The much-anticipated and welcome reforms to the Cayman Islands restructuring and insolvency legislation will come into force on 31 August 2022.
These important amendments to Part V of the Cayman Islands Companies Act ("Companies Act") will introduce a new restructuring officer regime available to companies in financial distress, which can be accessed without the need to present a winding up petition to the Grand Court of the Cayman Islands (the "Cayman Court"). Upon filing the application seeking the appointment of restructuring officers, companies will be able to obtain an immediate and standalone restructuring moratorium on unsecured creditor action which will have extraterritorial effect (as a matter of Cayman Islands law), within which a restructuring may be proposed and implemented.
The key features of the new restructuring regime will be as follows:
- Companies may present a petition to the Cayman Court seeking the appointment of a restructuring officer on the grounds that: (i) the company is or is likely to become unable to pay its debts; and (ii) intends to present a compromise or arrangement to its creditors (or classes thereof) either, pursuant to the Companies Act (such as by way of a Cayman Islands scheme of arrangement), a foreign law or by way of a consensual restructuring.
- The petition seeking the appointment of a restructuring officer may be presented by the directors of a company: (i) without a shareholder resolution and/or an express power to present a petition in its articles of association; and (ii) without the need to file a winding up petition as a prerequisite.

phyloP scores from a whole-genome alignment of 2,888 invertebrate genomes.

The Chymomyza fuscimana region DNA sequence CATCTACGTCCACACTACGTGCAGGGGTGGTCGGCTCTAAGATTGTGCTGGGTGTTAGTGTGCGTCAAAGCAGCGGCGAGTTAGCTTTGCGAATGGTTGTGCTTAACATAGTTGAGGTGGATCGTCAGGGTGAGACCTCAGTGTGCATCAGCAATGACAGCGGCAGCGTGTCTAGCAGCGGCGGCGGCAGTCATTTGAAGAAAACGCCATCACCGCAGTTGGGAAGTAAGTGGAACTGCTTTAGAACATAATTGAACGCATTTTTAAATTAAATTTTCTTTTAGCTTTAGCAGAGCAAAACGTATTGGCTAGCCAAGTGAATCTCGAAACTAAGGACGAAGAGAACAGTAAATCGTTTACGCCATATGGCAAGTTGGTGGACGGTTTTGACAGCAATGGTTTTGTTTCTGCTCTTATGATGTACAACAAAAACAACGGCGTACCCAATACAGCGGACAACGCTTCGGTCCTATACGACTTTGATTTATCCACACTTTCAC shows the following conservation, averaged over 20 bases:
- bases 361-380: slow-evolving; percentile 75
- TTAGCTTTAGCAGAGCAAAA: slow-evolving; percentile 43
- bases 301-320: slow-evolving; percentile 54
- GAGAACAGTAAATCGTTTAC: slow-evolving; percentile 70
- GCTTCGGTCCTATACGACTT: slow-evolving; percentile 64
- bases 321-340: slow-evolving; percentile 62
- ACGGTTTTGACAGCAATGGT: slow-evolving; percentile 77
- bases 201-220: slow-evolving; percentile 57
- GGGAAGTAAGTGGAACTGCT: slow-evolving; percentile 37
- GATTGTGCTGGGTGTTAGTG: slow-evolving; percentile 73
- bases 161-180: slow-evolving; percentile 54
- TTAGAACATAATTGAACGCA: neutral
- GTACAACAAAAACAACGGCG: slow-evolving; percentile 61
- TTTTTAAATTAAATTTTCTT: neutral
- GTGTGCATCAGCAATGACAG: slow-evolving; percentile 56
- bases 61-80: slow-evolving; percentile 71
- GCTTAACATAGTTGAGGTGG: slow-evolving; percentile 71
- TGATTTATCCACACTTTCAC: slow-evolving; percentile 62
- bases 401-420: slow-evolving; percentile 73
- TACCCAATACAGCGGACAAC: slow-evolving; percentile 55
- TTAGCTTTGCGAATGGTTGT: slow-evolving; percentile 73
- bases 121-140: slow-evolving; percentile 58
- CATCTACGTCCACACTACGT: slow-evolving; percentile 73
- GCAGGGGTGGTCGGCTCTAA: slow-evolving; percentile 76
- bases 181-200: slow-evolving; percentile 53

- A standalone restructuring moratorium on unsecured creditor action will automatically arise on filing the application seeking the appointment of restructuring officers, which will have exterritorial effect, as a matter of Cayman Islands law (previously, the moratorium only took effect upon the appointment of provisional liquidators rather than filing the application).
- Cayman Islands schemes of arrangement may now potentially be able to compromise English law-governed debt, thereby expanding the scope of the applicability of the Cayman Islands restructuring regime to more debt restructuring situations.
- Secured creditors with security over the whole or part of the assets of the company will remain entitled to enforce their security without the leave of the Cayman Court and without reference to any restructuring officer.
Another important legislative reform is the removal of the “majority in number” or “head-count” test for shareholder schemes of arrangement such that only the “majority in value” test must be satisfied to approve a proposed shareholder scheme of arrangement at the relevant meeting(s).
Further details on the new restructuring officer regime and other amendments to the Companies Act can be found here: